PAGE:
How to condition a bird to touch

StormyPica

Member
May 2, 2021
67
34
THE KINGDOM ANIMALIA
Parrots
Stormy(M): blue Australian+English budgie, 2yr old

Picasso(F): green Australian budgie, 2.5 months old

Pepper(M): white pied Australian budgie, 2 months old
Many people want to know this about budgie training, as they are such anxious birds, and usually dont like being touched. Here is how to condition them to touch. DISCLAIMER: this will work differently for every budgie, go at your birds pace!

1: your budgie must have a good bond to you to start. There are a couple options on how to teach this. A: teaching the budgie to lay down on your hand. B: incorporating touch into playtime/happy time. C: using a different training method, one I call touch training. No its not target training.

A: to teach a bird to lay in your hand, you must first teach it to hang in a position parallel to the ground. After this is achieved, you can start bringing your hand up to their back, go at their pace. This is often the least threatening way to go about touching their back.

B: to incorporate touch into playtime, find ways to touch them in which they are comfortable during playtime/ happy time. You can try to roll them onto their back, or you can scratch them in a new place. You still must go at their pace.

C: touch training for me means incorporating touch into every aspect of training, such as tunneling, targeting using a different part of their body, or adding a touching aspect into tricks they already know.:D

Remember, stay patient and be kind! :blue2::greenyellow:
 

chris-md

Well-known member
Feb 6, 2010
4,073
597
Maryland - USA
Parrots
Parker - male Eclectus

Aphrodite - red throated conure (RIP)
Hello and welcome.

Thank you for posting this. There seems to be a disconnect however that perhaps you might benefit from clearing up, your recommending having a bird layin your hand as a tool to get them used to touch. Howeve, I think most will agree it’s the other way around. Most touch phobic birds would never consider laying in a hand until they’ve first overcome their touch phobia.

Unless I’m missing something, this sounds a bit like putting the cart before the horse. Perhaps further context is required?
 

noodles123

Well-known member
Jul 11, 2018
8,141
173
Parrots
Umbrella Cockatoo- 15? years old..I think?
I agree with a lot of what you said, but some birds also just never will really like being touched, so moving at their pace and maintaining that trust is huge. If they are truly fearful of touch and someone keeps trying to touch, that will kill trust and set them back. I just wanted to emphasize this, even though you mention the importance of trust and moving at their pace as well. The thing is, you can't teach a bird who doesn't want to be touched to lay in your hand if they are still fearful of touch- you would have to work very gradually. Laying in ones hand is a huge deal and comes well after they are okay with being touched...so no one should ever hold a bird until it stops struggling or anything like that (there are some very sketchy, old-school ideas out there that basically revolve around overpowering the bird until it stops fighting...but that isn't conducive to a relationship any more than forcing someone to do something at gun point)--- I know you didn't say that, but I just have heard of some really backwards/unethical "training" methods, so I wanted to emphasize that those are bad news.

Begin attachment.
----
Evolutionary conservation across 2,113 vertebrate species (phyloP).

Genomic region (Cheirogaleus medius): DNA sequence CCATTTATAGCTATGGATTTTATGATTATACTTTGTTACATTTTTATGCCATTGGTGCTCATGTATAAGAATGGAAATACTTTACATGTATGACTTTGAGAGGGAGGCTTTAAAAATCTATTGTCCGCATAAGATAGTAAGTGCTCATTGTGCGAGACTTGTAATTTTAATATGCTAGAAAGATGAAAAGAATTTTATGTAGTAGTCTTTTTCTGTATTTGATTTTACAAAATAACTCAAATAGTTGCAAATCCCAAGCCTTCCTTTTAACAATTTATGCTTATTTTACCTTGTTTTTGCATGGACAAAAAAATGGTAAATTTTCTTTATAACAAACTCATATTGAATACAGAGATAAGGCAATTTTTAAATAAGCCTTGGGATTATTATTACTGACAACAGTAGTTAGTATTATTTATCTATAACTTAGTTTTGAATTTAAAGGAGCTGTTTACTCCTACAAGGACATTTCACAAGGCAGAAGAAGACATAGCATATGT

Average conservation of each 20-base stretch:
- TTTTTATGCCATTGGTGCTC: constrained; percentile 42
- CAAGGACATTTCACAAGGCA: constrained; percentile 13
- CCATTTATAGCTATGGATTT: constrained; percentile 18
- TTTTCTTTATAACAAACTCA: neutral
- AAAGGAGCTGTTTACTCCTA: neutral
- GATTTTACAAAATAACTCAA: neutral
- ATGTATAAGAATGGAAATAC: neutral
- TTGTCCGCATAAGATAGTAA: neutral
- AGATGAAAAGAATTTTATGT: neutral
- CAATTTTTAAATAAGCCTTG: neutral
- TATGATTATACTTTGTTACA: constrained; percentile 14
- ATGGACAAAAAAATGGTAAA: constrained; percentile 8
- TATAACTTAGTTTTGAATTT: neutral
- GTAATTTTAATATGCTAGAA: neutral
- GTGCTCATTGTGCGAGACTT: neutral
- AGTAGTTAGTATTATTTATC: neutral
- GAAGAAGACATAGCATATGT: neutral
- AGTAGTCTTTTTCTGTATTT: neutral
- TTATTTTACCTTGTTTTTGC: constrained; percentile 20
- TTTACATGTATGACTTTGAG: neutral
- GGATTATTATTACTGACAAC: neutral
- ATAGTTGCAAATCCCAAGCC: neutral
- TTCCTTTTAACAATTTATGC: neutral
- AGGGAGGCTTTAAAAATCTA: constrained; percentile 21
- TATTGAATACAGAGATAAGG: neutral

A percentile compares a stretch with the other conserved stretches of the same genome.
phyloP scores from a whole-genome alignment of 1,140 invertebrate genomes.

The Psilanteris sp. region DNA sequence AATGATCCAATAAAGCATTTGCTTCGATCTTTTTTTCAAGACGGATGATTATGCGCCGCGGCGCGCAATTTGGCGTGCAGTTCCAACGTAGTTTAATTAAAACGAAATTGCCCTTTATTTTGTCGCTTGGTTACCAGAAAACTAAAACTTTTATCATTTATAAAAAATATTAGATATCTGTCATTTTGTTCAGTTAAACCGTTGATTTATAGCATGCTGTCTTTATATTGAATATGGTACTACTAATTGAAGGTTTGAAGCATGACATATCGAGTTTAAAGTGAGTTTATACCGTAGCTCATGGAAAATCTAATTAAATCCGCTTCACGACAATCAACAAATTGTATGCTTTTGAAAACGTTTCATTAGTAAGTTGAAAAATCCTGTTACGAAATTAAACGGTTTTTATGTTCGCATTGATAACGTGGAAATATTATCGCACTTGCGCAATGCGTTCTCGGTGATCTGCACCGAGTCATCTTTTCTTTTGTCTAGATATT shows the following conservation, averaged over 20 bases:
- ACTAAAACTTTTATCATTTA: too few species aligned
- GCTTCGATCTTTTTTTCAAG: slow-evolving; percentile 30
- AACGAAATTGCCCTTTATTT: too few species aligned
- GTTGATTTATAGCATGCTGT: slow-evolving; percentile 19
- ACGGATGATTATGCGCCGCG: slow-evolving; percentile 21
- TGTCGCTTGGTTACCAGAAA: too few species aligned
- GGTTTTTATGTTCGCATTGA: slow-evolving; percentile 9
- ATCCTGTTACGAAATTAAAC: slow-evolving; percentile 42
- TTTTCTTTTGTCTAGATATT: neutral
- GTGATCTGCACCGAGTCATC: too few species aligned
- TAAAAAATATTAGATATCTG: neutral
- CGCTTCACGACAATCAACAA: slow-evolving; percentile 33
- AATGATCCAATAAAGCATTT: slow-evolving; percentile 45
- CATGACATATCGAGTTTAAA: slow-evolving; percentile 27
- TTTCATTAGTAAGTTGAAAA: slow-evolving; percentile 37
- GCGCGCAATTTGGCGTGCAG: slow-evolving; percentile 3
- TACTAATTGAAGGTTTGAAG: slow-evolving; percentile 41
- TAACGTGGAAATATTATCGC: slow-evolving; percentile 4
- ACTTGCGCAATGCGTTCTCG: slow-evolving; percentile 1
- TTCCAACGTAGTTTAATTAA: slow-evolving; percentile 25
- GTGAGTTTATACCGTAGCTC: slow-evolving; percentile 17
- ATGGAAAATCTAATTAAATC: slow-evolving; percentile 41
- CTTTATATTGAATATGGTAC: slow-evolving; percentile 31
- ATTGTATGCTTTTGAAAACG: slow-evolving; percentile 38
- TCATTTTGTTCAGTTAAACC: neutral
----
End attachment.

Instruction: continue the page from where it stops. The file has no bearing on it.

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StormyPica

StormyPica

Member
May 2, 2021
67
34
THE KINGDOM ANIMALIA
Parrots
Stormy(M): blue Australian+English budgie, 2yr old

Picasso(F): green Australian budgie, 2.5 months old

Pepper(M): white pied Australian budgie, 2 months old
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I agree with a lot of what you said, but some birds also just never will really like being touched, so moving at their pace and maintaining that trust is huge. If they are truly fearful of touch and someone keeps trying to touch, that will kill trust and set them back. I just wanted to emphasize this, even though you mention the importance of trust and moving at their pace as well. The thing is, you can't teach a bird who doesn't want to be touched to lay in your hand if they are still fearful of touch- you would have to work very gradually. Laying in ones hand is a huge deal and comes well after they are okay with being touched...so no one should ever hold a bird until it stops struggling or anything like that (there are some very sketchy, old-school ideas out there that basically revolve around overpowering the bird until it stops fighting...but that isn't conducive to a relationship any more than forcing someone to do something at gun point)--- I know you didn't say that, but I just have heard of some really backwards/unethical "training" methods, so I wanted to emphasize that those are bad news.
Agreed! It seems that for budgies, it is less scary for them if the hand is coming from below them instead of above. On the other hand, this is just an option. I'm not saying it's the best way for most birds, but I included it because people often don't think about that as it seems like 'putting the cart before the horse', but it works suprisingly well for some birds. In fact, it was how I taught my extremely touch-phobic budgie, Stormy, to accept a little touch.

Also, I agree that those training methods you mentioned were extremely bad. I am also not saying you need to train your bird to lay down fully in your hand, holding nothing, with full confidence. You can go just to the 'hanging from a branch while being touched with one hand' point, and stop there.
 

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